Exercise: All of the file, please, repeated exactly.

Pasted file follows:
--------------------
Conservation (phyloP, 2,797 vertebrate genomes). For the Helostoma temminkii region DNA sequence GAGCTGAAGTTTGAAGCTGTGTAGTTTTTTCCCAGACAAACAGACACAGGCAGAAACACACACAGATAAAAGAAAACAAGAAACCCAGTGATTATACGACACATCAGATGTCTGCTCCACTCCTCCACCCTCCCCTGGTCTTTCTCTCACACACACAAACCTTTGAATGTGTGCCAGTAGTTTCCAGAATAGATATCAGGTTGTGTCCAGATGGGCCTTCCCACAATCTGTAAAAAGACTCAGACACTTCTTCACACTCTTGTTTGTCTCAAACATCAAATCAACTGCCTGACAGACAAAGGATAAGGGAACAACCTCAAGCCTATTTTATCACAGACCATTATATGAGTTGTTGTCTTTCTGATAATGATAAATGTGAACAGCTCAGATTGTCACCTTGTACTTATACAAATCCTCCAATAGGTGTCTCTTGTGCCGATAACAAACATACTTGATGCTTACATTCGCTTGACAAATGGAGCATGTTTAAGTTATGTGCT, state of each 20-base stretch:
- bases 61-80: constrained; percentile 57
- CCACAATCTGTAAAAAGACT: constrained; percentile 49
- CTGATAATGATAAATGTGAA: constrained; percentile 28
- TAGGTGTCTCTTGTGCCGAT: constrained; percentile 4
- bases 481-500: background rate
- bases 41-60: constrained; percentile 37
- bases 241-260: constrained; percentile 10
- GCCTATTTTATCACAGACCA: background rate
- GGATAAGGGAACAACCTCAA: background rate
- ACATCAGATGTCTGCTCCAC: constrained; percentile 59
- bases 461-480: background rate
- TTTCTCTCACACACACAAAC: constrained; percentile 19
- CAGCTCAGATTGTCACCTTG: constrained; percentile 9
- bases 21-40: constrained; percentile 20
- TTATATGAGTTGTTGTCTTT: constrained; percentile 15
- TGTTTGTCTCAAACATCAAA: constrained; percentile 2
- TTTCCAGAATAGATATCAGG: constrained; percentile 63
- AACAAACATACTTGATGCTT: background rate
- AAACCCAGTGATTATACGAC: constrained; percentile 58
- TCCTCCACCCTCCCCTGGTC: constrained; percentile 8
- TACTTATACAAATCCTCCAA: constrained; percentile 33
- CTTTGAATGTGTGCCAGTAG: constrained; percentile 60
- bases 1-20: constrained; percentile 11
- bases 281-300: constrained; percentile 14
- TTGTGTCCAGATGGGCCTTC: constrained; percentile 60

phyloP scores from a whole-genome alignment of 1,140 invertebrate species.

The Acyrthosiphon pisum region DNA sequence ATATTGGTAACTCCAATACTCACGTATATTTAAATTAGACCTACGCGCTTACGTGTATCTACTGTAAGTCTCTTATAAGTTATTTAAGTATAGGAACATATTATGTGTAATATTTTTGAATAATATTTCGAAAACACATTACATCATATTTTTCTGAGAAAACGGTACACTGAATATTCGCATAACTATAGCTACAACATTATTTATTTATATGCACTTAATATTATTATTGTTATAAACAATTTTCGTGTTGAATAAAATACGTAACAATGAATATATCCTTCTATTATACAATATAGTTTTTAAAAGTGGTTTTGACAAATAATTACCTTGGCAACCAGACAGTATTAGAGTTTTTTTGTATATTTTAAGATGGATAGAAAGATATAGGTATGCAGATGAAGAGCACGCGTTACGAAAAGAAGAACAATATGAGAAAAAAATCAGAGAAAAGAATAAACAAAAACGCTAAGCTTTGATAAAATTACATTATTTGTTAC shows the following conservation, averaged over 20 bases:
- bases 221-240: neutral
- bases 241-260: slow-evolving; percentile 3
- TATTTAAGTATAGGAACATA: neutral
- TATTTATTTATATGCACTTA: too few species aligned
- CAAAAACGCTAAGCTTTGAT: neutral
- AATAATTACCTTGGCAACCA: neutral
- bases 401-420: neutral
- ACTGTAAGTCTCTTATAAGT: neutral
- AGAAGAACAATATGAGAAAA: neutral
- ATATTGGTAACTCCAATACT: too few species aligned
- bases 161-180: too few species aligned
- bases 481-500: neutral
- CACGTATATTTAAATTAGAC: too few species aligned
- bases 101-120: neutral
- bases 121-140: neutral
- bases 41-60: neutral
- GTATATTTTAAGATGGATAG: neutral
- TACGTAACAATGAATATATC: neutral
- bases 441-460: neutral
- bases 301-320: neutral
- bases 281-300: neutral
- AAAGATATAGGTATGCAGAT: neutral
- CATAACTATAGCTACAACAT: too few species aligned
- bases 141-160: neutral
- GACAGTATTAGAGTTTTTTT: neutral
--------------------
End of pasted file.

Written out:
Conservation (phyloP, 2,797 vertebrate genomes). For the Helostoma temminkii region DNA sequence GAGCTGAAGTTTGAAGCTGTGTAGTTTTTTCCCAGACAAACAGACACAGGCAGAAACACACACAGATAAAAGAAAACAAGAAACCCAGTGATTATACGACACATCAGATGTCTGCTCCACTCCTCCACCCTCCCCTGGTCTTTCTCTCACACACACAAACCTTTGAATGTGTGCCAGTAGTTTCCAGAATAGATATCAGGTTGTGTCCAGATGGGCCTTCCCACAATCTGTAAAAAGACTCAGACACTTCTTCACACTCTTGTTTGTCTCAAACATCAAATCAACTGCCTGACAGACAAAGGATAAGGGAACAACCTCAAGCCTATTTTATCACAGACCATTATATGAGTTGTTGTCTTTCTGATAATGATAAATGTGAACAGCTCAGATTGTCACCTTGTACTTATACAAATCCTCCAATAGGTGTCTCTTGTGCCGATAACAAACATACTTGATGCTTACATTCGCTTGACAAATGGAGCATGTTTAAGTTATGTGCT, state of each 20-base stretch:
- bases 61-80: constrained; percentile 57
- CCACAATCTGTAAAAAGACT: constrained; percentile 49
- CTGATAATGATAAATGTGAA: constrained; percentile 28
- TAGGTGTCTCTTGTGCCGAT: constrained; percentile 4
- bases 481-500: background rate
- bases 41-60: constrained; percentile 37
- bases 241-260: constrained; percentile 10
- GCCTATTTTATCACAGACCA: background rate
- GGATAAGGGAACAACCTCAA: background rate
- ACATCAGATGTCTGCTCCAC: constrained; percentile 59
- bases 461-480: background rate
- TTTCTCTCACACACACAAAC: constrained; percentile 19
- CAGCTCAGATTGTCACCTTG: constrained; percentile 9
- bases 21-40: constrained; percentile 20
- TTATATGAGTTGTTGTCTTT: constrained; percentile 15
- TGTTTGTCTCAAACATCAAA: constrained; percentile 2
- TTTCCAGAATAGATATCAGG: constrained; percentile 63
- AACAAACATACTTGATGCTT: background rate
- AAACCCAGTGATTATACGAC: constrained; percentile 58
- TCCTCCACCCTCCCCTGGTC: constrained; percentile 8
- TACTTATACAAATCCTCCAA: constrained; percentile 33
- CTTTGAATGTGTGCCAGTAG: constrained; percentile 60
- bases 1-20: constrained; percentile 11
- bases 281-300: constrained; percentile 14
- TTGTGTCCAGATGGGCCTTC: constrained; percentile 60

phyloP scores from a whole-genome alignment of 1,140 invertebrate species.

The Acyrthosiphon pisum region DNA sequence ATATTGGTAACTCCAATACTCACGTATATTTAAATTAGACCTACGCGCTTACGTGTATCTACTGTAAGTCTCTTATAAGTTATTTAAGTATAGGAACATATTATGTGTAATATTTTTGAATAATATTTCGAAAACACATTACATCATATTTTTCTGAGAAAACGGTACACTGAATATTCGCATAACTATAGCTACAACATTATTTATTTATATGCACTTAATATTATTATTGTTATAAACAATTTTCGTGTTGAATAAAATACGTAACAATGAATATATCCTTCTATTATACAATATAGTTTTTAAAAGTGGTTTTGACAAATAATTACCTTGGCAACCAGACAGTATTAGAGTTTTTTTGTATATTTTAAGATGGATAGAAAGATATAGGTATGCAGATGAAGAGCACGCGTTACGAAAAGAAGAACAATATGAGAAAAAAATCAGAGAAAAGAATAAACAAAAACGCTAAGCTTTGATAAAATTACATTATTTGTTAC shows the following conservation, averaged over 20 bases:
- bases 221-240: neutral
- bases 241-260: slow-evolving; percentile 3
- TATTTAAGTATAGGAACATA: neutral
- TATTTATTTATATGCACTTA: too few species aligned
- CAAAAACGCTAAGCTTTGAT: neutral
- AATAATTACCTTGGCAACCA: neutral
- bases 401-420: neutral
- ACTGTAAGTCTCTTATAAGT: neutral
- AGAAGAACAATATGAGAAAA: neutral
- ATATTGGTAACTCCAATACT: too few species aligned
- bases 161-180: too few species aligned
- bases 481-500: neutral
- CACGTATATTTAAATTAGAC: too few species aligned
- bases 101-120: neutral
- bases 121-140: neutral
- bases 41-60: neutral
- GTATATTTTAAGATGGATAG: neutral
- TACGTAACAATGAATATATC: neutral
- bases 441-460: neutral
- bases 301-320: neutral
- bases 281-300: neutral
- AAAGATATAGGTATGCAGAT: neutral
- CATAACTATAGCTACAACAT: too few species aligned
- bases 141-160: neutral
- GACAGTATTAGAGTTTTTTT: neutral